An example would be green beans - some recipes call for parboiling green beans before stir-frying while others do not? Is there a reason behind this?
1Edited to add "vegetables" tag– stephennmcdonaldAug 4, 2010 at 17:50
Really, this is just to even out cooking times for vegetables that don't have a surface area to volume ratio consistent with the other things you're stir-frying. If you were to shred those green beans, as is sometimes done, you could put them in at the same time as raw, julienned carrots, and they would finish at the same time.
If you put them in whole, you'll end up with beans that are burned on the outside and raw on the inside, as there's not enough time for the heat to penetrate to the center of the bean before the outside burns. Or, if you fry at a lower heat, you could get the beans cooked, but would have to add the carrots later (which means a lower temperature, too, since the beans are dragging heat out of your pan) in order to have them not turn to mush.
I'm a convenience stir-fryer and won't bother with parboiling. Instead, just use the staggered ingredient method. Green beans do take longer than ingredients like, say, shrimp. So line up all of your ingredients in order of cooking time and stir-fry accordingly. It takes some experience, but onions/garlic then dense starches (potato) then fibrous vegetables (broccoli) then proteins (chicken) then delicates (fresh herbs, lighter greens) is a good framework. I use this method all the time and don't have to bother with multiple preparations.
note: A variation/alternative to this method is to start with your protein, brown it nicely, and then take it out of the heat to be returned later. Especially good with proteins that can easily overcook, like shrimp.
1+1 from me - when you're in a rush, understanding the staggering method is extremely important. Aug 4, 2010 at 20:19
2+1 - I have a whole slew of one skillet recipes that use staggering. As a slight difference, my recipes often do the protein first (at least mostly) and rest it while the other items cook, then return it to the pan to heat at the end.– justktAug 19, 2010 at 13:07
1@justkt Yup, I do that too, especially if I find that a protein is getting too done, like with Shrimp. It makes a lot of sense if you're trying to get some browning going on. I think I'll add a note to the answer.– OcaasiAug 19, 2010 at 13:08
Green beans, depending on variety, can take long enough to cook (even when stir fried) that you'll be annihilating your aromatics before they are done. Adding aromatics later (maybe removing the par-fried beans first) can be very advisable there... Oct 5, 2016 at 11:00
Whilst sometimes you need to do this to cook vegetables which are 'thick' or require a fair bit of cooking to make them edible (beans if they are whole, broccoli unless it is broken up very small), what I prefer to do is to stir fry these bits together (along with some garlic/ginger/chili if i'm using it) at the start and when they have taken on a little colour (a minute or so) I add a few tables spoons of water, turn the heat down and put a lid on the wok.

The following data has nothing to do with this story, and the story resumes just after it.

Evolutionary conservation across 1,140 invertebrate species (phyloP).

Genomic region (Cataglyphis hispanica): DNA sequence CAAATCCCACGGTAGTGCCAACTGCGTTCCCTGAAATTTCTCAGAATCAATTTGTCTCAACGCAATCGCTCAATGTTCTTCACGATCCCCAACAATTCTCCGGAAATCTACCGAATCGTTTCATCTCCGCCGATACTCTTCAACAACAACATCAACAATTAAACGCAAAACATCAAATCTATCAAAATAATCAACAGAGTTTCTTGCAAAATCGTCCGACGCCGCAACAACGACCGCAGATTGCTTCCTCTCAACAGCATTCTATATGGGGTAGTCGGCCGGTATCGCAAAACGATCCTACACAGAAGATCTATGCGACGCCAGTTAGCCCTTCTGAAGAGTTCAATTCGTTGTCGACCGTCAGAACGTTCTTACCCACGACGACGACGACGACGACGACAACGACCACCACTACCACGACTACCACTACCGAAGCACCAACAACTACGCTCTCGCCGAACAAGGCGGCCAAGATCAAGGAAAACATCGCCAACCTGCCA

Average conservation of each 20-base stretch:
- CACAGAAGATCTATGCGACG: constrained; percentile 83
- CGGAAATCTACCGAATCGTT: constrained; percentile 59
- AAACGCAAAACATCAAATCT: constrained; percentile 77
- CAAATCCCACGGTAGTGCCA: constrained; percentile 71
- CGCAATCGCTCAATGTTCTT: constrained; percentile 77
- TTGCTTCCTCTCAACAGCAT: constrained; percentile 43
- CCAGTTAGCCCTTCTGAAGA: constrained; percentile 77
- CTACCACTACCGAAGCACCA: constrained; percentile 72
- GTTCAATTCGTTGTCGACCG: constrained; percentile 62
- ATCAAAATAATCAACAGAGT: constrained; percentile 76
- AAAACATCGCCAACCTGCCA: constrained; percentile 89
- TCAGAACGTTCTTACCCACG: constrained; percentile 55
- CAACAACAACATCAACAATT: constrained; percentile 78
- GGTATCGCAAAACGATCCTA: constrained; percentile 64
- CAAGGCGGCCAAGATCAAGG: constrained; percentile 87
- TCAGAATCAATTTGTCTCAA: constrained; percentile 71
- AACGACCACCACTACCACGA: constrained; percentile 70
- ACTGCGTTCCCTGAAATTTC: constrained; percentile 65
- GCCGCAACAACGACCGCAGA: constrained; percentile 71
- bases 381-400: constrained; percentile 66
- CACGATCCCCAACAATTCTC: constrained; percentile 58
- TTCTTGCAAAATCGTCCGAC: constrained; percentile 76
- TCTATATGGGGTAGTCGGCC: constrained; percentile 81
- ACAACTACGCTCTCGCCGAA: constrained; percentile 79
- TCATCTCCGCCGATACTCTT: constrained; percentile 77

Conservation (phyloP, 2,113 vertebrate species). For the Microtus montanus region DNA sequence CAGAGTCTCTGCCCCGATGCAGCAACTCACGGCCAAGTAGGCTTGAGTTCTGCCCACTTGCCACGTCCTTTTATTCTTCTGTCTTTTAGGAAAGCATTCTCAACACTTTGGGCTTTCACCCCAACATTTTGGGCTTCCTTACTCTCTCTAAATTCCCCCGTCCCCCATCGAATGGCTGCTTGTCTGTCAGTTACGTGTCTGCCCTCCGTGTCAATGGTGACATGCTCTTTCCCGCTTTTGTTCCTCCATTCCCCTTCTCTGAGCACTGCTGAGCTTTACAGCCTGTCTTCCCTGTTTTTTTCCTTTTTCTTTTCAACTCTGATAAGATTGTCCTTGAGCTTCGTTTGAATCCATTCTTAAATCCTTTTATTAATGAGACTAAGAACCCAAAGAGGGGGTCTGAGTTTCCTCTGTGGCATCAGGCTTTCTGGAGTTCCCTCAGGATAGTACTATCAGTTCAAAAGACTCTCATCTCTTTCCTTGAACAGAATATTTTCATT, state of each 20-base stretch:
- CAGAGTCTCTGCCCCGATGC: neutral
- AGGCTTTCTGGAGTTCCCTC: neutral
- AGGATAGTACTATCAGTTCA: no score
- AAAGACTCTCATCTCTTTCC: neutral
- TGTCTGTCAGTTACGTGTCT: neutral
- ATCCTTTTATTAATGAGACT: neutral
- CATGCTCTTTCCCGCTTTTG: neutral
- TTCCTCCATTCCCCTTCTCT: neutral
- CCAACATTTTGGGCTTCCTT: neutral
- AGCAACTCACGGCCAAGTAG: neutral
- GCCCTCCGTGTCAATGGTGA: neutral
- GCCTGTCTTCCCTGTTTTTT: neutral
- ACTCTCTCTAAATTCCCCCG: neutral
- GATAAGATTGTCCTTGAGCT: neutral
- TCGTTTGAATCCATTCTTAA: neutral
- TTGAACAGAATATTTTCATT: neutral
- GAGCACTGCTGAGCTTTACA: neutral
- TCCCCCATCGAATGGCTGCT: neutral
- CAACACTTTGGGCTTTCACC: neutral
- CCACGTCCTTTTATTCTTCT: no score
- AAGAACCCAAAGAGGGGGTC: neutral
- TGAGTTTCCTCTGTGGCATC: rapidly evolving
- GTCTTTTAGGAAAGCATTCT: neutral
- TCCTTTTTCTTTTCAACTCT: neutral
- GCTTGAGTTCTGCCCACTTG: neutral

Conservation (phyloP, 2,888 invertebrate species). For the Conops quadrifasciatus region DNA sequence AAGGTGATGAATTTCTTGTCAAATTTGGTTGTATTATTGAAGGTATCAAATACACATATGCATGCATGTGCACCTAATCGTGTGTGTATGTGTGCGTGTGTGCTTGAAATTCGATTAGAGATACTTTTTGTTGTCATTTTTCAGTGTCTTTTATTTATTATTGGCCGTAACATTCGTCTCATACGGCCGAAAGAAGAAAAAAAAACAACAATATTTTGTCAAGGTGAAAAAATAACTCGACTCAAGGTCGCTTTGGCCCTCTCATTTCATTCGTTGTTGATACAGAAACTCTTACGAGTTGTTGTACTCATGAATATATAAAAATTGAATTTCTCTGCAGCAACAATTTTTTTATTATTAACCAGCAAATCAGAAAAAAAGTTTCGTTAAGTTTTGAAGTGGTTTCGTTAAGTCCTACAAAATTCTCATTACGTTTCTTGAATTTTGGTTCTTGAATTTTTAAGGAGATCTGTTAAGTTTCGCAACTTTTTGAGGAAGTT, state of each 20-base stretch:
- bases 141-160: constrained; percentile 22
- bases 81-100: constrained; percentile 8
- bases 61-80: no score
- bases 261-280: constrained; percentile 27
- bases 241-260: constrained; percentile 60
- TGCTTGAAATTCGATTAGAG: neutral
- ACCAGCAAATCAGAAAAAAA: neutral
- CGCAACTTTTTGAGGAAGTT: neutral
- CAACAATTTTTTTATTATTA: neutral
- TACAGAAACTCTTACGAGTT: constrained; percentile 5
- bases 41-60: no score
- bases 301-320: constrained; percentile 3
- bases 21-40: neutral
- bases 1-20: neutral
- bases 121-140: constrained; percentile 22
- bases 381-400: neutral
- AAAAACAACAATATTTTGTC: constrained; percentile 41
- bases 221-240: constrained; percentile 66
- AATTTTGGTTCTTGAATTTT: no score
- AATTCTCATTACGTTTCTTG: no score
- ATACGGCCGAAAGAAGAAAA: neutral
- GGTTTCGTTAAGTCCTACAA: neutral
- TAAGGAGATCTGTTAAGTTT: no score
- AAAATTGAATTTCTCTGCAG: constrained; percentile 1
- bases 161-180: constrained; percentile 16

This allows the veggies to steam and so be sufficiently cooked. Then I take them out and keep separate, cook the rest of my stir fry and add them back in before I add the sauce.
1+1 for steaming in the wok. We do this all the time. I would recommend thinking about some things other than water. We often use our sauce at this step, which steams the veg and thickens the sauce. Or you could boil off a stock / soy / rice wine mixture for a bit more flavor through your veg. Aug 19, 2010 at 14:26
I always blanch before stir frying, which is slightly different than parboiling. Parboiling is boiling for a set amount of time, generally (for green beans) 5-7 minutes. Blanching is faster, 1-2 minutes max at my house, and then dumping into an ice bath to stop the cooking process temporarily.
The benefits I've found are:
1) More even cooking. By starting the beans in boiling water, as Rich said, it allows the centers to start to get cooked whereas with just stir frying I've had raw centers before. When I sauté raw green beans, the result is generally beans that taste very "earthy" and a lot more raw - depending what you're going for, this can be good or bad. My wife doesn't like the taste of raw vegetables, but does like the crisp texture, so by blanching I'm able to begin cooking while still maintain their crispness, and also make them much more palatable to her. When I parboil, I tend to end up with slightly softer/mushier beans.
2) Maintains the bright color, sometimes even enhancing it, very important to me when serving guests as you eat with your eyes first.
3) Enhanced/locks in fresh flavor. I don't understand the science behind this yet, but experience and trial and error have shown me a significant difference between when I do blanch, and when I don't.
I know that 1) will apply to parboiling, and is the main reason you would parboil before stir frying, but I'm not sure if 2) and 3) would as well.